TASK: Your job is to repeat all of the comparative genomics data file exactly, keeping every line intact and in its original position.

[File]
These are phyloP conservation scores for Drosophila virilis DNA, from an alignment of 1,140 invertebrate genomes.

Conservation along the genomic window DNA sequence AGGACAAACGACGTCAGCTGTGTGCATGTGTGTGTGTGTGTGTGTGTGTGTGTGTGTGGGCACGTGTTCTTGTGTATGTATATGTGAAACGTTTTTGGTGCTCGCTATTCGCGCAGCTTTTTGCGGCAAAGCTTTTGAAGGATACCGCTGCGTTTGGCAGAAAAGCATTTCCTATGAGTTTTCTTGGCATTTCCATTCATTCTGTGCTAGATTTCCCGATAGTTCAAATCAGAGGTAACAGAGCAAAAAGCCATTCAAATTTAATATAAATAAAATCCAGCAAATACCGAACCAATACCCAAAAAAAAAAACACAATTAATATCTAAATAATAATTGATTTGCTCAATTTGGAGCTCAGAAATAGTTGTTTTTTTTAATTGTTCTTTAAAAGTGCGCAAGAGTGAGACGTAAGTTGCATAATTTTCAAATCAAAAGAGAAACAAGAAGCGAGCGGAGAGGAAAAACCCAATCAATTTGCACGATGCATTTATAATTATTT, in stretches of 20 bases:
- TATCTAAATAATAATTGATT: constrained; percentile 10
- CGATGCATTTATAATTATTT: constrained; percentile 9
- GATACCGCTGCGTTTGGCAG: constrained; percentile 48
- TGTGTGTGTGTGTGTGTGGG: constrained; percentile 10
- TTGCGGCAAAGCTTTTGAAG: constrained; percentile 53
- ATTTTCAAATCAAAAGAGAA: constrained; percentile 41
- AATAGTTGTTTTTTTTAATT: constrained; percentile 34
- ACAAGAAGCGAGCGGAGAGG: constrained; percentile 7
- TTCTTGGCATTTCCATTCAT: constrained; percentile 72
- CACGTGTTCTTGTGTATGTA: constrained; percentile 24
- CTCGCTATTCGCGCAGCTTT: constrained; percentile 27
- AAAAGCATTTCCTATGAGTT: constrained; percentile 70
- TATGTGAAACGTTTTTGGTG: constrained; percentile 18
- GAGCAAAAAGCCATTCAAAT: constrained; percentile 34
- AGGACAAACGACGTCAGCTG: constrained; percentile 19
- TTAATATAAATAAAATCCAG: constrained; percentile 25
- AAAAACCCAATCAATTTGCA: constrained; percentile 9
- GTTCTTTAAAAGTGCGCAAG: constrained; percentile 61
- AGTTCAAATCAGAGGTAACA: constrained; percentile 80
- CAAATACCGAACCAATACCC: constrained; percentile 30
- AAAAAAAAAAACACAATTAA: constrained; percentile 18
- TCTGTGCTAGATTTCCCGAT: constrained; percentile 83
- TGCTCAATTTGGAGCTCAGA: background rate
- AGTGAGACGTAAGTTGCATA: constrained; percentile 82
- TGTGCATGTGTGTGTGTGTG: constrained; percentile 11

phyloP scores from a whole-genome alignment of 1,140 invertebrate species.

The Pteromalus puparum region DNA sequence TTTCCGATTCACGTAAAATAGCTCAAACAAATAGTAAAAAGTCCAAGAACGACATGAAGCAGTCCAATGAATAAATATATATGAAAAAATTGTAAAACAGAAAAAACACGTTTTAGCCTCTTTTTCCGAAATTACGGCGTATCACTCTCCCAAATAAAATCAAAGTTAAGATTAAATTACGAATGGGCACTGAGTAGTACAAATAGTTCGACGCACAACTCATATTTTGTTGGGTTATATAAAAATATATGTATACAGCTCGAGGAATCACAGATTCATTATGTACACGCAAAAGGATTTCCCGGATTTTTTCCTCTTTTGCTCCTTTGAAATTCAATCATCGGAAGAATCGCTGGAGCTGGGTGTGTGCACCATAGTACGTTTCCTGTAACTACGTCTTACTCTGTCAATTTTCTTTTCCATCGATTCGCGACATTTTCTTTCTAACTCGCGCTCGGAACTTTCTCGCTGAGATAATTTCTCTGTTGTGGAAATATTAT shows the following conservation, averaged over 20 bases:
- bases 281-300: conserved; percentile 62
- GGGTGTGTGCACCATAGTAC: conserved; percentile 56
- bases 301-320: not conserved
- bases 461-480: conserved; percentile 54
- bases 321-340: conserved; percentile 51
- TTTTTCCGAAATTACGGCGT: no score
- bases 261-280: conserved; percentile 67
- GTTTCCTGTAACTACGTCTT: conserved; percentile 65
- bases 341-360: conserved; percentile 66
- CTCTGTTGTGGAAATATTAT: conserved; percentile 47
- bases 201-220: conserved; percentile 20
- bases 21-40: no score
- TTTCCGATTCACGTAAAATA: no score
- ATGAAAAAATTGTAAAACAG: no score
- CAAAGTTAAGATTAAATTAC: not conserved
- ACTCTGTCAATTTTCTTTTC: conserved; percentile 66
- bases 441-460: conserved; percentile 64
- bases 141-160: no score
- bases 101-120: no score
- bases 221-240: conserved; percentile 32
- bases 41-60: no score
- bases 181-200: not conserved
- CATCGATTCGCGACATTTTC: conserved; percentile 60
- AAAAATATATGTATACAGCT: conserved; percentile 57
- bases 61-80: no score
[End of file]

These are phyloP conservation scores for Drosophila virilis DNA, from an alignment of 1,140 invertebrate genomes.

Conservation along the genomic window DNA sequence AGGACAAACGACGTCAGCTGTGTGCATGTGTGTGTGTGTGTGTGTGTGTGTGTGTGTGGGCACGTGTTCTTGTGTATGTATATGTGAAACGTTTTTGGTGCTCGCTATTCGCGCAGCTTTTTGCGGCAAAGCTTTTGAAGGATACCGCTGCGTTTGGCAGAAAAGCATTTCCTATGAGTTTTCTTGGCATTTCCATTCATTCTGTGCTAGATTTCCCGATAGTTCAAATCAGAGGTAACAGAGCAAAAAGCCATTCAAATTTAATATAAATAAAATCCAGCAAATACCGAACCAATACCCAAAAAAAAAAACACAATTAATATCTAAATAATAATTGATTTGCTCAATTTGGAGCTCAGAAATAGTTGTTTTTTTTAATTGTTCTTTAAAAGTGCGCAAGAGTGAGACGTAAGTTGCATAATTTTCAAATCAAAAGAGAAACAAGAAGCGAGCGGAGAGGAAAAACCCAATCAATTTGCACGATGCATTTATAATTATTT, in stretches of 20 bases:
- TATCTAAATAATAATTGATT: constrained; percentile 10
- CGATGCATTTATAATTATTT: constrained; percentile 9
- GATACCGCTGCGTTTGGCAG: constrained; percentile 48
- TGTGTGTGTGTGTGTGTGGG: constrained; percentile 10
- TTGCGGCAAAGCTTTTGAAG: constrained; percentile 53
- ATTTTCAAATCAAAAGAGAA: constrained; percentile 41
- AATAGTTGTTTTTTTTAATT: constrained; percentile 34
- ACAAGAAGCGAGCGGAGAGG: constrained; percentile 7
- TTCTTGGCATTTCCATTCAT: constrained; percentile 72
- CACGTGTTCTTGTGTATGTA: constrained; percentile 24
- CTCGCTATTCGCGCAGCTTT: constrained; percentile 27
- AAAAGCATTTCCTATGAGTT: constrained; percentile 70
- TATGTGAAACGTTTTTGGTG: constrained; percentile 18
- GAGCAAAAAGCCATTCAAAT: constrained; percentile 34
- AGGACAAACGACGTCAGCTG: constrained; percentile 19
- TTAATATAAATAAAATCCAG: constrained; percentile 25
- AAAAACCCAATCAATTTGCA: constrained; percentile 9
- GTTCTTTAAAAGTGCGCAAG: constrained; percentile 61
- AGTTCAAATCAGAGGTAACA: constrained; percentile 80
- CAAATACCGAACCAATACCC: constrained; percentile 30
- AAAAAAAAAAACACAATTAA: constrained; percentile 18
- TCTGTGCTAGATTTCCCGAT: constrained; percentile 83
- TGCTCAATTTGGAGCTCAGA: background rate
- AGTGAGACGTAAGTTGCATA: constrained; percentile 82
- TGTGCATGTGTGTGTGTGTG: constrained; percentile 11

phyloP scores from a whole-genome alignment of 1,140 invertebrate species.

The Pteromalus puparum region DNA sequence TTTCCGATTCACGTAAAATAGCTCAAACAAATAGTAAAAAGTCCAAGAACGACATGAAGCAGTCCAATGAATAAATATATATGAAAAAATTGTAAAACAGAAAAAACACGTTTTAGCCTCTTTTTCCGAAATTACGGCGTATCACTCTCCCAAATAAAATCAAAGTTAAGATTAAATTACGAATGGGCACTGAGTAGTACAAATAGTTCGACGCACAACTCATATTTTGTTGGGTTATATAAAAATATATGTATACAGCTCGAGGAATCACAGATTCATTATGTACACGCAAAAGGATTTCCCGGATTTTTTCCTCTTTTGCTCCTTTGAAATTCAATCATCGGAAGAATCGCTGGAGCTGGGTGTGTGCACCATAGTACGTTTCCTGTAACTACGTCTTACTCTGTCAATTTTCTTTTCCATCGATTCGCGACATTTTCTTTCTAACTCGCGCTCGGAACTTTCTCGCTGAGATAATTTCTCTGTTGTGGAAATATTAT shows the following conservation, averaged over 20 bases:
- bases 281-300: conserved; percentile 62
- GGGTGTGTGCACCATAGTAC: conserved; percentile 56
- bases 301-320: not conserved
- bases 461-480: conserved; percentile 54
- bases 321-340: conserved; percentile 51
- TTTTTCCGAAATTACGGCGT: no score
- bases 261-280: conserved; percentile 67
- GTTTCCTGTAACTACGTCTT: conserved; percentile 65
- bases 341-360: conserved; percentile 66
- CTCTGTTGTGGAAATATTAT: conserved; percentile 47
- bases 201-220: conserved; percentile 20
- bases 21-40: no score
- TTTCCGATTCACGTAAAATA: no score
- ATGAAAAAATTGTAAAACAG: no score
- CAAAGTTAAGATTAAATTAC: not conserved
- ACTCTGTCAATTTTCTTTTC: conserved; percentile 66
- bases 441-460: conserved; percentile 64
- bases 141-160: no score
- bases 101-120: no score
- bases 221-240: conserved; percentile 32
- bases 41-60: no score
- bases 181-200: not conserved
- CATCGATTCGCGACATTTTC: conserved; percentile 60
- AAAAATATATGTATACAGCT: conserved; percentile 57
- bases 61-80: no score